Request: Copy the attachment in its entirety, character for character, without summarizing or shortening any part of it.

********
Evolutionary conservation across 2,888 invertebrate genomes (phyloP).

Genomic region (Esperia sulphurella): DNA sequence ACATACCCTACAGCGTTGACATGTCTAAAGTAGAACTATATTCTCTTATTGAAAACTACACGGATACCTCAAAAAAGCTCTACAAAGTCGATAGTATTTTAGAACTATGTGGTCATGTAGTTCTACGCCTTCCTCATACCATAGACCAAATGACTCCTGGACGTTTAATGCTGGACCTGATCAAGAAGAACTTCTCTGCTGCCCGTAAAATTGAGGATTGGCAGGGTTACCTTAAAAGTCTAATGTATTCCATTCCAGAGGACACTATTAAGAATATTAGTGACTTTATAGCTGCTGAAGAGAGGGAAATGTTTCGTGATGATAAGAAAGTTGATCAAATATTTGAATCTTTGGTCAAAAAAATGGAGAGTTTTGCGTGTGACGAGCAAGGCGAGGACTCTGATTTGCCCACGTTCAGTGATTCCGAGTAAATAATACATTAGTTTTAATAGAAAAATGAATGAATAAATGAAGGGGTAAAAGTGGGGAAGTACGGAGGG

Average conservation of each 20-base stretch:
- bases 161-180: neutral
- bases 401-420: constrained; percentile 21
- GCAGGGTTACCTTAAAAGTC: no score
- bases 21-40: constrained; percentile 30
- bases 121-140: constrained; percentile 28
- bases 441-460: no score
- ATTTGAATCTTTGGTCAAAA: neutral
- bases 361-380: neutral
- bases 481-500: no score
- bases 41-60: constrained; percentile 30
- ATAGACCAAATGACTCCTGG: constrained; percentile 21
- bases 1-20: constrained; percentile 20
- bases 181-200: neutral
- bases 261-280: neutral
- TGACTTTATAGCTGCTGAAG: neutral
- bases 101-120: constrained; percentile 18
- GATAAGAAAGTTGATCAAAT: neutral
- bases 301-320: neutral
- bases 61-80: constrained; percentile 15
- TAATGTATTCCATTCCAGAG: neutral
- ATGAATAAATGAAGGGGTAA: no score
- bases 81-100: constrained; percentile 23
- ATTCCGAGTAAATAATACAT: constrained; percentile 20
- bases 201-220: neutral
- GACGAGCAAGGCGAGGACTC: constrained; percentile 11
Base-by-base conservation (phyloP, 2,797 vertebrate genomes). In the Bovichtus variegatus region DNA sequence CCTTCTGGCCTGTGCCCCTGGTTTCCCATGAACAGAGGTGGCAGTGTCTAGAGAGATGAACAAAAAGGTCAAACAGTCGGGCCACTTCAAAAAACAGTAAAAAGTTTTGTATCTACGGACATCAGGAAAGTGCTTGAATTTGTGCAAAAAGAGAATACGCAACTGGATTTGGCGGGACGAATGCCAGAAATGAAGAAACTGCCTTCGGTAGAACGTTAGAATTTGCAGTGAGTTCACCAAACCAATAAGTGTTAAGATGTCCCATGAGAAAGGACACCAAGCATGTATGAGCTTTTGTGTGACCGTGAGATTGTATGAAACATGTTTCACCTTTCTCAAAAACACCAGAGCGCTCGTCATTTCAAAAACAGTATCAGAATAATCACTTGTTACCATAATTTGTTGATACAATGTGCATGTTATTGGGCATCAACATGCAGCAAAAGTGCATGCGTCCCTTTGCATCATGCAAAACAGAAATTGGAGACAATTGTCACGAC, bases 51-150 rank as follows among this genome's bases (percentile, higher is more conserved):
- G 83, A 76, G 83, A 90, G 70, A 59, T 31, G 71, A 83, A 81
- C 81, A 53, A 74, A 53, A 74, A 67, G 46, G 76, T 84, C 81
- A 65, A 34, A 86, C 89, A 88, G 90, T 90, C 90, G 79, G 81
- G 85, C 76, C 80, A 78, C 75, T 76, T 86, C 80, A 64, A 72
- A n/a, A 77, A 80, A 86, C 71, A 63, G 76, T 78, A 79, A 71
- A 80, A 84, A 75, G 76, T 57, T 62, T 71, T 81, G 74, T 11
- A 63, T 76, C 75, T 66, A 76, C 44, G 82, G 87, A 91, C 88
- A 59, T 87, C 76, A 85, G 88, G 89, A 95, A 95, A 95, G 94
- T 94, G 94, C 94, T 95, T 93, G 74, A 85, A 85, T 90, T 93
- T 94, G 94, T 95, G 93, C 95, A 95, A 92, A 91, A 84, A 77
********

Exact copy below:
Evolutionary conservation across 2,888 invertebrate genomes (phyloP).

Genomic region (Esperia sulphurella): DNA sequence ACATACCCTACAGCGTTGACATGTCTAAAGTAGAACTATATTCTCTTATTGAAAACTACACGGATACCTCAAAAAAGCTCTACAAAGTCGATAGTATTTTAGAACTATGTGGTCATGTAGTTCTACGCCTTCCTCATACCATAGACCAAATGACTCCTGGACGTTTAATGCTGGACCTGATCAAGAAGAACTTCTCTGCTGCCCGTAAAATTGAGGATTGGCAGGGTTACCTTAAAAGTCTAATGTATTCCATTCCAGAGGACACTATTAAGAATATTAGTGACTTTATAGCTGCTGAAGAGAGGGAAATGTTTCGTGATGATAAGAAAGTTGATCAAATATTTGAATCTTTGGTCAAAAAAATGGAGAGTTTTGCGTGTGACGAGCAAGGCGAGGACTCTGATTTGCCCACGTTCAGTGATTCCGAGTAAATAATACATTAGTTTTAATAGAAAAATGAATGAATAAATGAAGGGGTAAAAGTGGGGAAGTACGGAGGG

Average conservation of each 20-base stretch:
- bases 161-180: neutral
- bases 401-420: constrained; percentile 21
- GCAGGGTTACCTTAAAAGTC: no score
- bases 21-40: constrained; percentile 30
- bases 121-140: constrained; percentile 28
- bases 441-460: no score
- ATTTGAATCTTTGGTCAAAA: neutral
- bases 361-380: neutral
- bases 481-500: no score
- bases 41-60: constrained; percentile 30
- ATAGACCAAATGACTCCTGG: constrained; percentile 21
- bases 1-20: constrained; percentile 20
- bases 181-200: neutral
- bases 261-280: neutral
- TGACTTTATAGCTGCTGAAG: neutral
- bases 101-120: constrained; percentile 18
- GATAAGAAAGTTGATCAAAT: neutral
- bases 301-320: neutral
- bases 61-80: constrained; percentile 15
- TAATGTATTCCATTCCAGAG: neutral
- ATGAATAAATGAAGGGGTAA: no score
- bases 81-100: constrained; percentile 23
- ATTCCGAGTAAATAATACAT: constrained; percentile 20
- bases 201-220: neutral
- GACGAGCAAGGCGAGGACTC: constrained; percentile 11
Base-by-base conservation (phyloP, 2,797 vertebrate genomes). In the Bovichtus variegatus region DNA sequence CCTTCTGGCCTGTGCCCCTGGTTTCCCATGAACAGAGGTGGCAGTGTCTAGAGAGATGAACAAAAAGGTCAAACAGTCGGGCCACTTCAAAAAACAGTAAAAAGTTTTGTATCTACGGACATCAGGAAAGTGCTTGAATTTGTGCAAAAAGAGAATACGCAACTGGATTTGGCGGGACGAATGCCAGAAATGAAGAAACTGCCTTCGGTAGAACGTTAGAATTTGCAGTGAGTTCACCAAACCAATAAGTGTTAAGATGTCCCATGAGAAAGGACACCAAGCATGTATGAGCTTTTGTGTGACCGTGAGATTGTATGAAACATGTTTCACCTTTCTCAAAAACACCAGAGCGCTCGTCATTTCAAAAACAGTATCAGAATAATCACTTGTTACCATAATTTGTTGATACAATGTGCATGTTATTGGGCATCAACATGCAGCAAAAGTGCATGCGTCCCTTTGCATCATGCAAAACAGAAATTGGAGACAATTGTCACGAC, bases 51-150 rank as follows among this genome's bases (percentile, higher is more conserved):
- G 83, A 76, G 83, A 90, G 70, A 59, T 31, G 71, A 83, A 81
- C 81, A 53, A 74, A 53, A 74, A 67, G 46, G 76, T 84, C 81
- A 65, A 34, A 86, C 89, A 88, G 90, T 90, C 90, G 79, G 81
- G 85, C 76, C 80, A 78, C 75, T 76, T 86, C 80, A 64, A 72
- A n/a, A 77, A 80, A 86, C 71, A 63, G 76, T 78, A 79, A 71
- A 80, A 84, A 75, G 76, T 57, T 62, T 71, T 81, G 74, T 11
- A 63, T 76, C 75, T 66, A 76, C 44, G 82, G 87, A 91, C 88
- A 59, T 87, C 76, A 85, G 88, G 89, A 95, A 95, A 95, G 94
- T 94, G 94, C 94, T 95, T 93, G 74, A 85, A 85, T 90, T 93
- T 94, G 94, T 95, G 93, C 95, A 95, A 92, A 91, A 84, A 77